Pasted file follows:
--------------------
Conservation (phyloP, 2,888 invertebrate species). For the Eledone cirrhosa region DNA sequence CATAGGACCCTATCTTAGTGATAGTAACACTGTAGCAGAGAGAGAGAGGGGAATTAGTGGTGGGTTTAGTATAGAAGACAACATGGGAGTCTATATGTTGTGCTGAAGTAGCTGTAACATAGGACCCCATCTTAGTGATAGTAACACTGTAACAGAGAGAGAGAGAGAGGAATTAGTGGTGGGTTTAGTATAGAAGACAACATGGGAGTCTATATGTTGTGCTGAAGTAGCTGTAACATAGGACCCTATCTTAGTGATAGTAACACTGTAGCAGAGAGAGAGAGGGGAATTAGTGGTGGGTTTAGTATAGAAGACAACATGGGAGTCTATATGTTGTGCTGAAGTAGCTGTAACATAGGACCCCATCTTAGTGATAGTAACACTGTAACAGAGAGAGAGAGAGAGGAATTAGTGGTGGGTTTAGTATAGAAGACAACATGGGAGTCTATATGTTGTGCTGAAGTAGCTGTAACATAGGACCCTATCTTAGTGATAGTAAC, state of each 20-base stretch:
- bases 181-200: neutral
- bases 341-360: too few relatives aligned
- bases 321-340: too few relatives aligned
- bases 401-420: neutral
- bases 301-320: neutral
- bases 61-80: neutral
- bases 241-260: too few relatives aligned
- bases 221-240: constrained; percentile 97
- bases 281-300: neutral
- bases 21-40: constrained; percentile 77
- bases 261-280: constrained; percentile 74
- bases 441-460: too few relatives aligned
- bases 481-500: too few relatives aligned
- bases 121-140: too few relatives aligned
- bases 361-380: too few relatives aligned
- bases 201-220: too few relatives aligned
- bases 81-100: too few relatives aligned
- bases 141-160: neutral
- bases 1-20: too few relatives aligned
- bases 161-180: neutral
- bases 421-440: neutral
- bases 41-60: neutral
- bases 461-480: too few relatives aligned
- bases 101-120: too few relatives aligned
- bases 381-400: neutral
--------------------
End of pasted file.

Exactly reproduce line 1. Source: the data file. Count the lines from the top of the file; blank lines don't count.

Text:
Conservation (phyloP, 2,888 invertebrate species). For the Eledone cirrhosa region DNA sequence CATAGGACCCTATCTTAGTGATAGTAACACTGTAGCAGAGAGAGAGAGGGGAATTAGTGGTGGGTTTAGTATAGAAGACAACATGGGAGTCTATATGTTGTGCTGAAGTAGCTGTAACATAGGACCCCATCTTAGTGATAGTAACACTGTAACAGAGAGAGAGAGAGAGGAATTAGTGGTGGGTTTAGTATAGAAGACAACATGGGAGTCTATATGTTGTGCTGAAGTAGCTGTAACATAGGACCCTATCTTAGTGATAGTAACACTGTAGCAGAGAGAGAGAGGGGAATTAGTGGTGGGTTTAGTATAGAAGACAACATGGGAGTCTATATGTTGTGCTGAAGTAGCTGTAACATAGGACCCCATCTTAGTGATAGTAACACTGTAACAGAGAGAGAGAGAGAGGAATTAGTGGTGGGTTTAGTATAGAAGACAACATGGGAGTCTATATGTTGTGCTGAAGTAGCTGTAACATAGGACCCTATCTTAGTGATAGTAAC, state of each 20-base stretch: